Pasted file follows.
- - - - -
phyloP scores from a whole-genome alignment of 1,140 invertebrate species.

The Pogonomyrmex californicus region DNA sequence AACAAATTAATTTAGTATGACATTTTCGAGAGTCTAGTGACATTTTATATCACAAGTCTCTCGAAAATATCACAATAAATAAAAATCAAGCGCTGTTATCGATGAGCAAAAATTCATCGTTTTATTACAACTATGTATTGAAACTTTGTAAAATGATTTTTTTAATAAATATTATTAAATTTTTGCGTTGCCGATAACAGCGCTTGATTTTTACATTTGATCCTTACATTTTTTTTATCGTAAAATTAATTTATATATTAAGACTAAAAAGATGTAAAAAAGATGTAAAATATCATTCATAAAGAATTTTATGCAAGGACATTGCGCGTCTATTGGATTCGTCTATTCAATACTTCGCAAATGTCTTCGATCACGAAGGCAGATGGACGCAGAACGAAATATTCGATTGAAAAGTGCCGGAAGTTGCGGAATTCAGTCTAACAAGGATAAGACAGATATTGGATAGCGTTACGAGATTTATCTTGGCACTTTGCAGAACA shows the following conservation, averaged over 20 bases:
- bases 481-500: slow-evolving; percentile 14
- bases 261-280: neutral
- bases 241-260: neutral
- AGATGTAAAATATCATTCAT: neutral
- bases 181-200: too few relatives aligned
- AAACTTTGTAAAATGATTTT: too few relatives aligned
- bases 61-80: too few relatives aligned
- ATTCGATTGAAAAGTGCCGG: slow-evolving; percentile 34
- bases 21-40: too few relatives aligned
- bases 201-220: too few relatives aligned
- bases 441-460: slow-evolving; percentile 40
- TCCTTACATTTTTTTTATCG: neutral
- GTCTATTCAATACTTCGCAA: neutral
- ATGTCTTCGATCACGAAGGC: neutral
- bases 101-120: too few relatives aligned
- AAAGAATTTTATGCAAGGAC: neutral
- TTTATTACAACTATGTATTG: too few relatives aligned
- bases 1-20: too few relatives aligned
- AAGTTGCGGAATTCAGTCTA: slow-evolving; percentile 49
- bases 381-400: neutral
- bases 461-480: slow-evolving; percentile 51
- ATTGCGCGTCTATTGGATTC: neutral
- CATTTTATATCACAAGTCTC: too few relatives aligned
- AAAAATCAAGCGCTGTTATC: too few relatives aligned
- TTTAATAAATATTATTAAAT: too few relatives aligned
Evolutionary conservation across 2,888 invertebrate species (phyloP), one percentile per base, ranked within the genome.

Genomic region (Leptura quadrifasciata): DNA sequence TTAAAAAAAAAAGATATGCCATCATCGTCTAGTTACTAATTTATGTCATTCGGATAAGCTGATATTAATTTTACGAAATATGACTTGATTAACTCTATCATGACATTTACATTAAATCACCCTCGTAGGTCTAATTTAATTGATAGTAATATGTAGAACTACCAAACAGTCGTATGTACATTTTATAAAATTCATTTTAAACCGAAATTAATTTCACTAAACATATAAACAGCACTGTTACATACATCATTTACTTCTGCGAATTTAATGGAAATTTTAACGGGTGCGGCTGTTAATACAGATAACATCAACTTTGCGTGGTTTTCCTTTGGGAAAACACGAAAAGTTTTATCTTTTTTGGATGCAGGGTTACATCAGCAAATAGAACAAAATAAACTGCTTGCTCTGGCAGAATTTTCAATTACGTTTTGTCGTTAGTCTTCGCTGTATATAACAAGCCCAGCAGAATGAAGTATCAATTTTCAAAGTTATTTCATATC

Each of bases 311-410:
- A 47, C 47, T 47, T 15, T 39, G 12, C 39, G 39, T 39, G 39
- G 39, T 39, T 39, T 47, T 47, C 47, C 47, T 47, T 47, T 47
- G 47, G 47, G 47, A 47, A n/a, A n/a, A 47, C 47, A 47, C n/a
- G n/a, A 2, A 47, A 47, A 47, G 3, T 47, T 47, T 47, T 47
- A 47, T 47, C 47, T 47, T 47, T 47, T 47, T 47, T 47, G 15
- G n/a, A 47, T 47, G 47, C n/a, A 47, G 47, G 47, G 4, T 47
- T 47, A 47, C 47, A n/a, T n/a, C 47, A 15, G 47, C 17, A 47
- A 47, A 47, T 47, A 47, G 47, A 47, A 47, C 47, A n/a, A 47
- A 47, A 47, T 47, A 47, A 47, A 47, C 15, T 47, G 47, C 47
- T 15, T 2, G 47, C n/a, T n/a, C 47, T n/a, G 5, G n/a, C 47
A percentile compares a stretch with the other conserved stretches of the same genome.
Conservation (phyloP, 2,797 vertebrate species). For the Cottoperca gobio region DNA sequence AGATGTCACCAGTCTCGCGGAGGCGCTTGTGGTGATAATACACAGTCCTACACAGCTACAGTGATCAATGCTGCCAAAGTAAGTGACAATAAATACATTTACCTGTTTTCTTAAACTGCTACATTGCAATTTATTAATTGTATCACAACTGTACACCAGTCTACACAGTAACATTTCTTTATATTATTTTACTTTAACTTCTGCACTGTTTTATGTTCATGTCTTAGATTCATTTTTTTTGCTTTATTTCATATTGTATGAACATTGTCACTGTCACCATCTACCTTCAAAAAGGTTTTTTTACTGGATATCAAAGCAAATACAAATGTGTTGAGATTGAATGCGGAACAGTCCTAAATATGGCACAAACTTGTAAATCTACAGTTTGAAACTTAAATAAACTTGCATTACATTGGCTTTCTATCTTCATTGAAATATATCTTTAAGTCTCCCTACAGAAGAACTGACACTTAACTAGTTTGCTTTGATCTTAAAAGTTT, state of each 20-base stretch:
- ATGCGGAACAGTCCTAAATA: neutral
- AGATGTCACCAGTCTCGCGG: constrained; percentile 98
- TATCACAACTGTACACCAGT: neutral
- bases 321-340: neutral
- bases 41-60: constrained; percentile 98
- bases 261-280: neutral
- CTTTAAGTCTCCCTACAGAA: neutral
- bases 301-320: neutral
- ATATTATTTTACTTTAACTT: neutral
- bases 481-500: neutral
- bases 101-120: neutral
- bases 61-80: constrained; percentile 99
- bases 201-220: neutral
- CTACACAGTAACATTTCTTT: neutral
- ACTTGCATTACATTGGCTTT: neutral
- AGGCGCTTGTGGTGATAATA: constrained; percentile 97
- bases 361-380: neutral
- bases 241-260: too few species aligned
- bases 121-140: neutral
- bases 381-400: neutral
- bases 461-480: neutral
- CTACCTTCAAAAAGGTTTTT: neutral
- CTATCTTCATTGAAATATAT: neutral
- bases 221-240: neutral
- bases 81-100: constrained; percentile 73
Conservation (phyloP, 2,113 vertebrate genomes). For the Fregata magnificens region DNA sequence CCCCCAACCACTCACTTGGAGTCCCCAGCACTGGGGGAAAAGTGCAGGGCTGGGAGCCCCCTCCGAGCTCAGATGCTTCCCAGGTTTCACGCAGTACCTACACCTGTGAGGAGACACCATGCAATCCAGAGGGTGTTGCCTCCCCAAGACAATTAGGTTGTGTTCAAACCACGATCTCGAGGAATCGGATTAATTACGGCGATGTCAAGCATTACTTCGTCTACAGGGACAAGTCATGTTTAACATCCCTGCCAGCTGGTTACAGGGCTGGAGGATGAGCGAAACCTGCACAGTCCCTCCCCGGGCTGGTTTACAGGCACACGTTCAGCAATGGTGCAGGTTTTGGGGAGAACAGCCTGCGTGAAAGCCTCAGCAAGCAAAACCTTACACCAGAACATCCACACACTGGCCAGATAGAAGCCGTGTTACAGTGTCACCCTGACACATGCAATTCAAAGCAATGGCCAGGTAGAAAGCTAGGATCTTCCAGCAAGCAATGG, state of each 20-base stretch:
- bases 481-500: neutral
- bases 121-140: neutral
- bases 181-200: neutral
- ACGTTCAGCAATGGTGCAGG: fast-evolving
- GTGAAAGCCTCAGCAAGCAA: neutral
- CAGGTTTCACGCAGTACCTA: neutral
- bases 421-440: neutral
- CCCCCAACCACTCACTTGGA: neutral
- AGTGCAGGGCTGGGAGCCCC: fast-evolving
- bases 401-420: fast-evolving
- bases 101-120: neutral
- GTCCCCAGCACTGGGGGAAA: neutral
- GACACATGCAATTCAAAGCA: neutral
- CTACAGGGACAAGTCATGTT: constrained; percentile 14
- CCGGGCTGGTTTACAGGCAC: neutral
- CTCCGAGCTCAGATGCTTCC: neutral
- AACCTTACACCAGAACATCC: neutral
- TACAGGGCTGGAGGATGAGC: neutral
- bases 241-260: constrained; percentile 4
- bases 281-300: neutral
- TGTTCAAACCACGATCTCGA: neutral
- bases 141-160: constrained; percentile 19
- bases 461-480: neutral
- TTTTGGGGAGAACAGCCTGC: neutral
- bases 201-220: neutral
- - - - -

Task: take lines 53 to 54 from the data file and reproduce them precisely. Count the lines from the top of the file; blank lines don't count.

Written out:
- bases 101-120: neutral
- bases 61-80: constrained; percentile 99